As a physician, Goodell thinks about people’s health, and sees that how and what we cook are ingrained behaviors. That her involvement in a CSA has changed her own cooking and is influencing her kids’ relationship with food “is huge! I’m just so grateful for the healthy relationship with food this has fostered in my own kids. It might be one of the most important things I do as a mom!”
Food habits may be hard to shift, but the Rothschillers have CSA members who’ve joined because they got news from their doctors that they needed to change their diets. And they’ve told Jacy that it worked. “They didn’t realize that vegetables taste so good. CSA kind of just forced them to just change their diet…” Jacy pauses, adding with a smile, “or inspired them!”
Matt agrees, noting that he’s heard people comment that they like CSA because it forces them to cook. “So they are saving money because they are not going out as much, and they’re making healthier, tastier meals at home, and they explore more with their diet.” Now it was Matt’s turn to smile. “It’s for adventurous people!”
Goodell, whose grandmother homesteaded in Livingston, admits, “I never ate grilled garlic scapes until I had a CSA. My kids love them now. We stick ’em on the grill and they just eat ’em with their fingers.” As for the Mokum carrots, “They’re like the sweetest thing you’ve ever eaten. I can’t even get ’em cooked!” Her kids devour them.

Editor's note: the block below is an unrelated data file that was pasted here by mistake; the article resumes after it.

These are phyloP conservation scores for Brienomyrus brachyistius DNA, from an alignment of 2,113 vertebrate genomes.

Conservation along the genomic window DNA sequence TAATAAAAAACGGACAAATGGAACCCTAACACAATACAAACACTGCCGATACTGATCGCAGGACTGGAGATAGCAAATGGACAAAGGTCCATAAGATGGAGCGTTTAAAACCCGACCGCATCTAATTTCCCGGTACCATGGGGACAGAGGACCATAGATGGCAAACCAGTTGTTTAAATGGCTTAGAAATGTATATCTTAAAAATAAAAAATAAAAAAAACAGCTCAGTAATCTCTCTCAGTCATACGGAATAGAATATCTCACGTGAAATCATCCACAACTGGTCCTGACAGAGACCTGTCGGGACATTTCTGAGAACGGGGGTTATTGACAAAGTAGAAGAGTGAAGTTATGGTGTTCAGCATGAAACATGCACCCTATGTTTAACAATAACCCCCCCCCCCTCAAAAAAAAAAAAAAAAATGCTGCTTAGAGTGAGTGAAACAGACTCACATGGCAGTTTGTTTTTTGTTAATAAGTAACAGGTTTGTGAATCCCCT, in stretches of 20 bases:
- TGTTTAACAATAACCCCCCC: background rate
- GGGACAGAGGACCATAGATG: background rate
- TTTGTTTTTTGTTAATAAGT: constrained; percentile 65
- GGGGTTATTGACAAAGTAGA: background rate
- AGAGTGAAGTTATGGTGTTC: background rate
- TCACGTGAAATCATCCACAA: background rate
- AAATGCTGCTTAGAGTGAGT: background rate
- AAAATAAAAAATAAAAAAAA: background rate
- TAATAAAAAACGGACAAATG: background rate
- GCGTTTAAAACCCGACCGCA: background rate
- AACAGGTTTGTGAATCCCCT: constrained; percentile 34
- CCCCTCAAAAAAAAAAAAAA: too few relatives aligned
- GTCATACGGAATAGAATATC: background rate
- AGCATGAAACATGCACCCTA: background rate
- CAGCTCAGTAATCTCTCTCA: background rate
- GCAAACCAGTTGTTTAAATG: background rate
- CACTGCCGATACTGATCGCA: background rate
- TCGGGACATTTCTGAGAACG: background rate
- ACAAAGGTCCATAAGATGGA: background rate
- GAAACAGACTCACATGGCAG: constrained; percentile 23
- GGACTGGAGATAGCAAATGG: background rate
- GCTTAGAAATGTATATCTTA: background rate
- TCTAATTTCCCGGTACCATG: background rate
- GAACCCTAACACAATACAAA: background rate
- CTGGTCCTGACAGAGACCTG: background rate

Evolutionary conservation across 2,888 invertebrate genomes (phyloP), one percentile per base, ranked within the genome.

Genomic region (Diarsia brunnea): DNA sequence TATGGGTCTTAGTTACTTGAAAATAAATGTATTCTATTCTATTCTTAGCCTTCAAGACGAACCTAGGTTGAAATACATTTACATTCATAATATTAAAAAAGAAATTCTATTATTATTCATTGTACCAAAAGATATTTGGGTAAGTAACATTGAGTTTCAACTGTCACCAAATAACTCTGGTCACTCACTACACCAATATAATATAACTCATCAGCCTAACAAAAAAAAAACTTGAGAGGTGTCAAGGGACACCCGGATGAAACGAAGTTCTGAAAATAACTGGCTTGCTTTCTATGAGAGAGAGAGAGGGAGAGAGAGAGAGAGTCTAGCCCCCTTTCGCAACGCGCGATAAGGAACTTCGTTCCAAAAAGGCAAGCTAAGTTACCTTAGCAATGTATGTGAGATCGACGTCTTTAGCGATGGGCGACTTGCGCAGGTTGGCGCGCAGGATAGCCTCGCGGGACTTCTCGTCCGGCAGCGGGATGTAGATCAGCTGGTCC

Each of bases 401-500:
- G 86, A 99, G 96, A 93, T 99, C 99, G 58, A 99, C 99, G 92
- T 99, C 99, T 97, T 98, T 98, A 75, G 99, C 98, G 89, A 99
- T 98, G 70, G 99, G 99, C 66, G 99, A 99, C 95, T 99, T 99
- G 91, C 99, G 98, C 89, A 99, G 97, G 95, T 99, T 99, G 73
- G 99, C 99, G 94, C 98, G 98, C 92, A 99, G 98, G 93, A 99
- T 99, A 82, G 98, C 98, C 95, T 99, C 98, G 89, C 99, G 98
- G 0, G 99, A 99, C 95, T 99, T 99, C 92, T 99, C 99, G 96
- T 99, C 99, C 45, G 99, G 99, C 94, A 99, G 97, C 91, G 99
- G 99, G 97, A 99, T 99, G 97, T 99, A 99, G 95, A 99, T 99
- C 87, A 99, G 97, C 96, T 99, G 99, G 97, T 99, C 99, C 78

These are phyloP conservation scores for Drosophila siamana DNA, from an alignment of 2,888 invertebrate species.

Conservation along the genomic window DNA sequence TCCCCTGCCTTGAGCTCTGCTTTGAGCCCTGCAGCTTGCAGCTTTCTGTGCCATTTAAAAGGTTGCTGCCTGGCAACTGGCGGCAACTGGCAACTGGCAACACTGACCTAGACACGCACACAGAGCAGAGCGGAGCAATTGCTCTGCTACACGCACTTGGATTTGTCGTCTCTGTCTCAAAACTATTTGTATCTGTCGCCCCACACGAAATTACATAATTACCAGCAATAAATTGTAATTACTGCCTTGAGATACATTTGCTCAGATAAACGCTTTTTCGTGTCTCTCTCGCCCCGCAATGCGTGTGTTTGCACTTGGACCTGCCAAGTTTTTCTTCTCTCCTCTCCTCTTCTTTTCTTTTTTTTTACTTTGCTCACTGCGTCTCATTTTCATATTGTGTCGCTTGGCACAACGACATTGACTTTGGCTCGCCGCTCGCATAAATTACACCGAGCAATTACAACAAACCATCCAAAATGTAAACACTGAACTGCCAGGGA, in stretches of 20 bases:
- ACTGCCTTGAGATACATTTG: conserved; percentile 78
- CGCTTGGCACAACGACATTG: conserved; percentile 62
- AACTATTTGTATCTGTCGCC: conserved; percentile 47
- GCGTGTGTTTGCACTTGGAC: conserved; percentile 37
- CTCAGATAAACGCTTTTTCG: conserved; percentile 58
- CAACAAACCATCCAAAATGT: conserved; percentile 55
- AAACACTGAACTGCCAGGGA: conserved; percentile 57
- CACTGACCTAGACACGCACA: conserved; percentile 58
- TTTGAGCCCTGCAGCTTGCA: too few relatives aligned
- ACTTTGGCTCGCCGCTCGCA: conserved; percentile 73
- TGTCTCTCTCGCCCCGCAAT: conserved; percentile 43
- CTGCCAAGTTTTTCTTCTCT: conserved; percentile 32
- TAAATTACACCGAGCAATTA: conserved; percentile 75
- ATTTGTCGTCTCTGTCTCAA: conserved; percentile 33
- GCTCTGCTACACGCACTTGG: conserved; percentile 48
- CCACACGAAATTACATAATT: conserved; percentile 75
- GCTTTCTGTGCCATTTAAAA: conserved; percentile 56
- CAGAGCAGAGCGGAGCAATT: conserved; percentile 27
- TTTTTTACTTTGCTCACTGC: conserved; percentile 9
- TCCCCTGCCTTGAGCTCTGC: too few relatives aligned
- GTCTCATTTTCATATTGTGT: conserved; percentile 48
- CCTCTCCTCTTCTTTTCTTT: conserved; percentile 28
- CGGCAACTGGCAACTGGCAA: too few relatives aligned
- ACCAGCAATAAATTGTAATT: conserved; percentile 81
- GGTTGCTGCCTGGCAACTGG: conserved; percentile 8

Rachael Hicks often hears this: “Boy, I really love these tomatoes. They remind me of the tomatoes that we used to grow, when I was growing up.” She loves to watch people realize “how good food tastes when it’s really in season! And that we actually don’t grow tomatoes in winter,” Rachael laughs. “At least not without higher inputs,” such as the energy required to heat greenhouses for out-of-season growing.
The adventure of vegetables you don’t know, the flavors of truly fresh produce… “Local food, food that’s coming right from the field—it just tastes so much better,” says Matt Rothschiller. “CSA offers flavor and community you just can’t get elsewhere.”
PICK YOUR SUMMER 2020 CSA!
2020 CSA options* in the greater Gallatin Valley area
*If you know of a CSA farm in our area that is not listed here, please let us know: firstname.lastname@example.org. Thank you!